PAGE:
5. The policy of “complete parity” is effective immediately on CMT and CMT Music View the full article
  6. Brian May: “To have our band recognised and our music celebrated in this way is very touching—a real honour.” View the full article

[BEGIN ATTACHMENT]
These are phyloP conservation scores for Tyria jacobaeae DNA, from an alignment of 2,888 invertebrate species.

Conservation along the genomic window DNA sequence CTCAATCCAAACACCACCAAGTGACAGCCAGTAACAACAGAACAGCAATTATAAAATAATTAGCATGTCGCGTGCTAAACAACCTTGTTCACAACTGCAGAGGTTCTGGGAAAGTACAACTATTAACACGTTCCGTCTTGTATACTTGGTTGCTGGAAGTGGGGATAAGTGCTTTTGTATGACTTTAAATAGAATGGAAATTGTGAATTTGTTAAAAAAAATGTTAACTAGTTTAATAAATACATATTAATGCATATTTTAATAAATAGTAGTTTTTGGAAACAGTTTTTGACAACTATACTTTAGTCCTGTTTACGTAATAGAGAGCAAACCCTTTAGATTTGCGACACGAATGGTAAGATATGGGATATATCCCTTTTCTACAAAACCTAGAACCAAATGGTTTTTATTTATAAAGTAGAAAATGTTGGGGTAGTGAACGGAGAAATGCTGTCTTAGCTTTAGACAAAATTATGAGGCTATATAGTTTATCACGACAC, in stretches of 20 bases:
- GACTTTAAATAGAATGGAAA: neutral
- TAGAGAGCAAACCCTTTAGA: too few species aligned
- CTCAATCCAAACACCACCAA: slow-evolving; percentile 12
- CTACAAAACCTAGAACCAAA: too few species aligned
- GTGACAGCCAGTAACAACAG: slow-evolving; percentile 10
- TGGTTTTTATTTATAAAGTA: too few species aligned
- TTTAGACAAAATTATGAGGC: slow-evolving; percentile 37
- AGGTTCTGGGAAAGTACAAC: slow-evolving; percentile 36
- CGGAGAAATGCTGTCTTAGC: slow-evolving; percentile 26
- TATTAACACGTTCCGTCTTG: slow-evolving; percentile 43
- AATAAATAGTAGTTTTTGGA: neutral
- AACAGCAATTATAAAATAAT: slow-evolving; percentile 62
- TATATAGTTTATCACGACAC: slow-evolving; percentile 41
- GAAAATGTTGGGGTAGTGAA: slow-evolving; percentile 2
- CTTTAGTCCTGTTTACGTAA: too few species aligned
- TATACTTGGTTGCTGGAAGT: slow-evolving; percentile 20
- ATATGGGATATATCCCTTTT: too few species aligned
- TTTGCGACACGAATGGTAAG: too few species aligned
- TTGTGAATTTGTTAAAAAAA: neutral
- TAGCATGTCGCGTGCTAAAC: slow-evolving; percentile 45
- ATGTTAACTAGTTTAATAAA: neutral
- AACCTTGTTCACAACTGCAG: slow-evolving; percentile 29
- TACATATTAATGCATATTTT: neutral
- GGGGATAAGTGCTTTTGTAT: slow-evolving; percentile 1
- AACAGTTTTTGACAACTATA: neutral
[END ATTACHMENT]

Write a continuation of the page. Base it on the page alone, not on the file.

7. LumApps, the cloud-based social intranet for the enterprise, has closed $70 million in Series C funding. Leading the round is Goldman Sachs Growth, with participation from Bpifrance via its Growth Fund Large Venture. Others participating include Idinvest Partners, Iris Capital, and Famille C (the family office of Courtin-Clarins). The round brings the total raised by the French company to around $100 million. Founded in Paris back in 2012, before launching today’s proposition in 2015, LumApps has developed what it describes as a “social intranet” for enterprises to enable employees to better informed, connect and collaborate. The SaaS integrates with other enterprise software such as G Suite, Microsoft Office 365 and Microsoft SharePoint, to centralize access to corporate content, business applications and social features under a single platform. The central premise is to help companies “break down silos” and streamline internal communication. LumApps customers include Airbus, Veolia, Valeo, Air Liquide, Colgate-Palmolive, The Economist, Schibsted, EA, Logitech, Toto, and Japan Airlines, and the company claims to have achieved year-on-year revenue growth of 100%. “Our dream was to enable access to useful information in one click, from one place and for everyone,” LumApps founder and CEO Sébastien Ricard told TechCrunch when the company raised its Series B early last year. “We wanted to build a solution that bridged [an] intranet and social network, with the latest new technologies. A place that users will love.” Since then, LumApps has added several new offices and has seven worldwide: Lyon, Paris, London, New York, Austin, San Francisco, and Tokyo. Armed with additional funding, the company will continue adding significant headcount, hiring across engineering, product, sales and marketing. There are also plans to expand to Canada, more of Asia Pacific, and Germany. “We’re actually looking at hiring 200 people minimum,” Ricard tells me. “We’re growing fast and have ambitious plans to take the product to new heights, including fulfilling our vision of making LumApps a personal assistant powered by AI. This will require a significant investment in top engineering/AI talent globally”. Asked to elaborate on what machine learning and AI could bring to a social intranet, Ricard says the vision is to make LumApps a personal assistant for all communications and workflows in the enterprise. “We see a future where this personal assistant can make predictive suggestions based on historical data and actions. Applying AI to prompt authors with suggested content, flagging important items that demand attention, and auto-archiving old content, are a few examples. Managing the massive troves of content and data companies have today is critical”. Ricard also sees AI playing a big role in data security. “Employees have a high-degree of control with regard to data sharing and AI can help manage what employees can share in the workplace. This is more long-term but it’s where we’re headed,” he says. “In the short-term, we’re making investments in automating as many workflows as possible with the goal of reducing or eliminating administrative tasks that keep employees from more productive tasks, including team collaboration and knowledge sharing”. Meanwhile, LumApps says it may also use part of the Series C for M&A activity. “We’re growing fast and we’re looking at different areas for expansion opportunities,” Ricard says. “This includes retail and manufacturing and some business functions like HR, marketing and communications. We don’t have concrete plans to acquire any companies at the moment but we are keeping our options open as acquiring best-in-breed technologies often makes more sense from a business perspective than building it yourself”. View the full article